Venturing into the wild meant it was time to leave behind all the comforts of city life. It didn’t take too long for life to show me what I was getting into. My first trip was to Ladakh, India where we were going to stay for over a month in the peak of winters to scout for and document Snow Leopards. This elusive big cat is also known as the ghost of the mountains, and I understood why only after I experienced it first-hand. 

It was like life was throwing an open challenge, trying to tease me, hoping I would give up. 

The initial days were exciting, I was with my camera in my hand documenting the gorgeous landscapes and animals, but soon the days began to turn into hardship and the nights unbearable. It had been 12 days, and we hadn’t seen any Snow Leopards. 

Being a woman traveller in the wild comes with its own challenges. We were staying in homestays which had just enough water to help us carry through the day, bathing was like a distant dream. On most days, the temperature would hover around -15 degrees and nights freezing at -20 degrees or less. The sleeping bags would provide some warmth, but hardly any comfort. The toilets were basic, to say the least. I would eat one meal a day so that I could avoid using them, I would stop drinking water after dark so that I don’t have to go out in the cold at night!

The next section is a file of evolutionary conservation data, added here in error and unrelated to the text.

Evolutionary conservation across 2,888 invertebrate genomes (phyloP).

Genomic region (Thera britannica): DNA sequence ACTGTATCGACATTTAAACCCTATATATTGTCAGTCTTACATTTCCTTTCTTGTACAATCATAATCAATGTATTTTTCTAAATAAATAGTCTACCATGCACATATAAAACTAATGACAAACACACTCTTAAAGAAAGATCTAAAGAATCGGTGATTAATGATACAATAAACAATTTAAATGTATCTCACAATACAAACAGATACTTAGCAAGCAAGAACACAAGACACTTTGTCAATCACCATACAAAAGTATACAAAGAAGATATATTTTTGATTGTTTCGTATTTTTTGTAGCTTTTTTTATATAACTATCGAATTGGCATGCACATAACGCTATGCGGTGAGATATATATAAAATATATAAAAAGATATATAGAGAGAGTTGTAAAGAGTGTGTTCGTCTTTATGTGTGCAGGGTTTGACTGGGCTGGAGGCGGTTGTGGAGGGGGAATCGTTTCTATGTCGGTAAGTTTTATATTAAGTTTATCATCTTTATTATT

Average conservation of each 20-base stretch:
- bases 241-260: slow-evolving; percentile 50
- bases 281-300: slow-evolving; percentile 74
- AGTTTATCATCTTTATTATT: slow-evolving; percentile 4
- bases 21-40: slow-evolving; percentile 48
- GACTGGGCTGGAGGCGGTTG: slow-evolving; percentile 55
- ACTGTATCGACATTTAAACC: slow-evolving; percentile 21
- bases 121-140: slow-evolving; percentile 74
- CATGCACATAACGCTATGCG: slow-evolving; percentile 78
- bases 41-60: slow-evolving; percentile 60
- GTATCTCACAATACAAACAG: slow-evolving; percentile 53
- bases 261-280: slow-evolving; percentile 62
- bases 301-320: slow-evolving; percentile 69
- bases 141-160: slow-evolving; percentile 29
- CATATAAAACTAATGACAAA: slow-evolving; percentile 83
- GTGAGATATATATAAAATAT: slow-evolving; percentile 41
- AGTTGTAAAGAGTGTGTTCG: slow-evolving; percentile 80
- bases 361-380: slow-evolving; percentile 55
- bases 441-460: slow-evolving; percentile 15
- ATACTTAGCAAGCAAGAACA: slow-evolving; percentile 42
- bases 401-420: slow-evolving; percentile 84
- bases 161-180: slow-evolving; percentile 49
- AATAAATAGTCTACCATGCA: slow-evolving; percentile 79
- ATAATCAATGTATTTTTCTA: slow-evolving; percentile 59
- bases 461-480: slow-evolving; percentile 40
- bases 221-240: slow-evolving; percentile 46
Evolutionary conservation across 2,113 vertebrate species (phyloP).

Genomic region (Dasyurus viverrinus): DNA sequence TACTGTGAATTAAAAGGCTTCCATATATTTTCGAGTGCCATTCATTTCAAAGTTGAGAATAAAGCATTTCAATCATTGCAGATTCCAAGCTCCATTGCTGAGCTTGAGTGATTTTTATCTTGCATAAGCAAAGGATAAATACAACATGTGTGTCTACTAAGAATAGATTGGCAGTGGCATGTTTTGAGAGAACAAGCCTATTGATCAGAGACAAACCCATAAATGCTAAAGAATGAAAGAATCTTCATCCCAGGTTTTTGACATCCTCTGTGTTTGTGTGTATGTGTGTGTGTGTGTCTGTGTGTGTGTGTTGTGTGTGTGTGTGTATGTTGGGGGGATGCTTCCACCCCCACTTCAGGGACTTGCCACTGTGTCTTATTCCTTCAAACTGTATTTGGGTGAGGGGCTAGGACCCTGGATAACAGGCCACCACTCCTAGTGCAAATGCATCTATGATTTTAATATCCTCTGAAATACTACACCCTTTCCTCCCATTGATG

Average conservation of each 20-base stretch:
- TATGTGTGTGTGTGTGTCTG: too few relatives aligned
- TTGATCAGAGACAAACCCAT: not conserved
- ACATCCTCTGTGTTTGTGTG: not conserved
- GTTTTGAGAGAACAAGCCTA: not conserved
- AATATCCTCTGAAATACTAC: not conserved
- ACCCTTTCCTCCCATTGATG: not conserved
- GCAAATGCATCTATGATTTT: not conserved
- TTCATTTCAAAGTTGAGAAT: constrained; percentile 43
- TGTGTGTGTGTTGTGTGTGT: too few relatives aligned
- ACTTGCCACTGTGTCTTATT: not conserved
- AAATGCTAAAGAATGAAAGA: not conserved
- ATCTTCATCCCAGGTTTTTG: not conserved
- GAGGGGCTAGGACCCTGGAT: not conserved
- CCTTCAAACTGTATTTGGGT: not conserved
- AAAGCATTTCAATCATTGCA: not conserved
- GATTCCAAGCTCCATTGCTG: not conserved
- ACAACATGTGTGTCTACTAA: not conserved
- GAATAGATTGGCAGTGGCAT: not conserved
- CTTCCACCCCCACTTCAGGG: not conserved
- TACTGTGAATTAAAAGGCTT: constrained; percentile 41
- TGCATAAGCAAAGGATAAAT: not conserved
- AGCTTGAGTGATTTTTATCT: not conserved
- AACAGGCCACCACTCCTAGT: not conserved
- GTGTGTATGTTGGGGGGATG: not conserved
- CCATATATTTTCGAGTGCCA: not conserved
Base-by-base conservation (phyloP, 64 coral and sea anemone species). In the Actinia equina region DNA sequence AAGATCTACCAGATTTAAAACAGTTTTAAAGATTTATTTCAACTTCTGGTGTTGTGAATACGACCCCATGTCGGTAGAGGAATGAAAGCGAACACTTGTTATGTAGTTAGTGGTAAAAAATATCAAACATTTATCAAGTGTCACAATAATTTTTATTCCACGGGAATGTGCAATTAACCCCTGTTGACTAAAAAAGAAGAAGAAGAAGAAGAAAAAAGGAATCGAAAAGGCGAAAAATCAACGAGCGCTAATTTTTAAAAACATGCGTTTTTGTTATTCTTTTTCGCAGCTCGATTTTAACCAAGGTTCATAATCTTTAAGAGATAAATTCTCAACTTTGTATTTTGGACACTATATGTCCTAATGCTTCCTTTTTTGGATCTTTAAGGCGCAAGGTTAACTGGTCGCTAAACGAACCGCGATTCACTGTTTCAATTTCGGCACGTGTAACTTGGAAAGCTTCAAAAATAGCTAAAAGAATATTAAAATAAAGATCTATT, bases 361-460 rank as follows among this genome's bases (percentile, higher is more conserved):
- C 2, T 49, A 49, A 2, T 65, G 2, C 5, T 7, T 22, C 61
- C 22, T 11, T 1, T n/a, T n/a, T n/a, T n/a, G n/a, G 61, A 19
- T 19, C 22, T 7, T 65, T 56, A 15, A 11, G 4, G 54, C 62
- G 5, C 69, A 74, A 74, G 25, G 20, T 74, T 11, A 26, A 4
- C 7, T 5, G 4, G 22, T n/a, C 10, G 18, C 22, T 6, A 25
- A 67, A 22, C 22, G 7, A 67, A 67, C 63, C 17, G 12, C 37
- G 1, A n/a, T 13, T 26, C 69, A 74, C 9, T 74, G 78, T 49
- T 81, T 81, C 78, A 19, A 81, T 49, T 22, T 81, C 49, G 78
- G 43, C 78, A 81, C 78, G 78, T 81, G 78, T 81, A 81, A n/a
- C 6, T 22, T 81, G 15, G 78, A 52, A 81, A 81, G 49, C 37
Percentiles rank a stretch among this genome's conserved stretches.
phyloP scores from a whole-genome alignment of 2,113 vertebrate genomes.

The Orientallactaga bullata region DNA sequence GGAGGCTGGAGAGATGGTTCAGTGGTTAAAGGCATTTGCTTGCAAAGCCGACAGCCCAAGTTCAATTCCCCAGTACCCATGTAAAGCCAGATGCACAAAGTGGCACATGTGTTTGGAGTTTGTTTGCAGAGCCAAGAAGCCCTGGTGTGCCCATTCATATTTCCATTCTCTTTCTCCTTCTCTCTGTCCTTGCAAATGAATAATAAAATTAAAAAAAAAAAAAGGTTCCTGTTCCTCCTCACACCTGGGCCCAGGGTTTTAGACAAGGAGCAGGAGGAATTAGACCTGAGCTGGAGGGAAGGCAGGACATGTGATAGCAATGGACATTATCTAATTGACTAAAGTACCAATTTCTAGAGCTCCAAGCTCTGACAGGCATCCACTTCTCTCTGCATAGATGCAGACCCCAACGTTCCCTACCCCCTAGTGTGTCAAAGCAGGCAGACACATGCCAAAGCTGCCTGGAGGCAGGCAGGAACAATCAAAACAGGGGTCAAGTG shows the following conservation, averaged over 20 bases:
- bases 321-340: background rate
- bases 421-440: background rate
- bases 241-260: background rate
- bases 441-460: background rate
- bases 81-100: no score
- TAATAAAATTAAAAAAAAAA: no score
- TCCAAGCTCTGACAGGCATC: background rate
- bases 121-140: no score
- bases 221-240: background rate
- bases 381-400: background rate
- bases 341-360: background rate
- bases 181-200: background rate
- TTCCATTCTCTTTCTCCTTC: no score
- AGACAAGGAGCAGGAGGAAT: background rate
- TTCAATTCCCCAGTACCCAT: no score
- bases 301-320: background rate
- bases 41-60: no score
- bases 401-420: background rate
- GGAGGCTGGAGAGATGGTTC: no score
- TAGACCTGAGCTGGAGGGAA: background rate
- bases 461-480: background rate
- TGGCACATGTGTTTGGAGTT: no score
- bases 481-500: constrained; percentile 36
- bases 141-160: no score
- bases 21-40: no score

As a filmmaker, you do not have the comfort of deciding which day you want to rest; you have to always be prepared in Nature. Come snow, wind, or sunshine, I would spend hours with our trackers to help find the big cat. Soon this got to me, I was exhausted, and I was on the verge of giving up. 

Simran Gill 2

It had been almost a month since I connected to my family members as there was no mobile network. I decided to call my father using the only available telephone line in the village which was a costly affair. As soon as I heard my father’s voice, I started crying profusely. I said, “Papa, I cannot do this anymore.” The voice on the other end was calm, and he replied, “Mind over body!” And he repeated. That line stuck with me, and I began to focus on my goal, to find these cats.